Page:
Sources seriously underestimated the value of Jefferson Smith’s endorsement by the Oregon League of Conservation Voters last issue.

Smith has voluntarily limited his campaign contributions and is discouraging independent expenditures on his behalf. But last week, the OLCV gave Smith the kind of help even money can’t buy in the Portland mayor’s race by publicly accusing his opponent, Charlie Hales, of breaking the law.

Even if true, many voters might not take the accusation very seriously. But it is the kind of distraction no candidate needs in the closing stages of what appears to be a tight race.

The OLCV has accused Hales of secretly recording the joint endorsement interview with Smith, and then releasing part of it to Willamette Week. Since the OLCV announced the Smith endorsement with a press release, it’s hard to understand why the group would want to hide the information.

Library supporters got those big muscles from lifting books

The campaign in support of the Multnomah County library district appears to be raising more campaign contributions than the other two money Portland-area measures on the November general election ballot.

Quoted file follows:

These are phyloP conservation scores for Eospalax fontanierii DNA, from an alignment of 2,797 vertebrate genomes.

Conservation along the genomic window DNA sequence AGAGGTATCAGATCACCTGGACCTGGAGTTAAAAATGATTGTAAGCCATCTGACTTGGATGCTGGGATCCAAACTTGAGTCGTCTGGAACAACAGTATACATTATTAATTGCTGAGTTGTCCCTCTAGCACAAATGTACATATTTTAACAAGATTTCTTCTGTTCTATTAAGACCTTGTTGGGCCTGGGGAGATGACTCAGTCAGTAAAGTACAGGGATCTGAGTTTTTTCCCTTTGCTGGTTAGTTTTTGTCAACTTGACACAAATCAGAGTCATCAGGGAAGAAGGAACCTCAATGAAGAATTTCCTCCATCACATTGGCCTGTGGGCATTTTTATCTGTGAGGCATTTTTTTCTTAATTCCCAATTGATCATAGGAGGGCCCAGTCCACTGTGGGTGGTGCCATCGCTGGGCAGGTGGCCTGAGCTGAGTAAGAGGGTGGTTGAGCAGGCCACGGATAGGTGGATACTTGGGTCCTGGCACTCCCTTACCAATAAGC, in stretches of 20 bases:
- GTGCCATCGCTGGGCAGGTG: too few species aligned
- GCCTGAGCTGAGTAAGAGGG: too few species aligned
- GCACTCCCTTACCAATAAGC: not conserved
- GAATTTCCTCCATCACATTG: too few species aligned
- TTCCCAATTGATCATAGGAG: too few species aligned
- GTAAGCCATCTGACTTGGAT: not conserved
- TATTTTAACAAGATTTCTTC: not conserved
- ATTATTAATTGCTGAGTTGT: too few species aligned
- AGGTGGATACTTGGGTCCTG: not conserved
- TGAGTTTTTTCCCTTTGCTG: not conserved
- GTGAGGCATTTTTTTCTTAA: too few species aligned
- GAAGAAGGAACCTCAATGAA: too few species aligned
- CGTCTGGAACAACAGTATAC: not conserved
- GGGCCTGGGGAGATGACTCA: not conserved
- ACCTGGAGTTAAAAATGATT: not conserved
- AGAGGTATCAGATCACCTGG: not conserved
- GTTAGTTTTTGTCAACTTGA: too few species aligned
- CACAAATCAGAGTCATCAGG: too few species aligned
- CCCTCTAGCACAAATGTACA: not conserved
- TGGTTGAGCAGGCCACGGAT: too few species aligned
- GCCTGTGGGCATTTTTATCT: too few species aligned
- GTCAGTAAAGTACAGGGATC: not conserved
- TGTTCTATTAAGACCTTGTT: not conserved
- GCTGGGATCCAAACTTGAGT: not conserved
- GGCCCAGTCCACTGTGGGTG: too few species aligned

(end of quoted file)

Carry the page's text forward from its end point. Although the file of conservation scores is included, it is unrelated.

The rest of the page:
In the past few months, the Libraries Yes! Committee has reported raising more than $200,000 in support of Measure 26-125. In comparison, Portlanders for Schools has reported raising only $69,000 in the entire year for 26-144, the Portland Public Schools bond measure. And Schools and Arts Together has not yet reported any fundraising for Measure 26-146, Portland’s proposed $35 per-person arts tax.

With less than two months to go before the general election, all three campaigns still have time to raise and spend significantly more money to support their measures. It’s especially true for the arts tax, which got off to a slow start because of a ballot title challenge that slowed the filing process.

Last week, the campaign announced Measure 26-146 has been endorsed by the Portland Association of Teachers, which could signal the beginning of a serious fundraising drive.

Money not hitching a ride on county rail fight

Despite all the heat it is generating, relatively little money has so far been raised for or against Measure 3-401, which would require a public vote on any Clackamas County money spent to support public rail projects.

So far, the committee in support of the measure, Clackamas Rail Vote, reports raising a little more than $31,000 in cash and in-kind contributions.

The committee opposing the measure, Positively Clackamas, reported about the same amount.

That’s not much, considering the fight on the $1.49 billion Portland-to-Milwaukie light-rail project in Clackamas County has been making headlines for weeks. Clackamas County commissioners faced serious public opposition when they voted to sell around $20 million in bonds to pay for the county’s portion of TriMet’s project that will connect downtown Portland with downtown Milwaukie. They then canceled the sale after a wave of court challenges from opponents.

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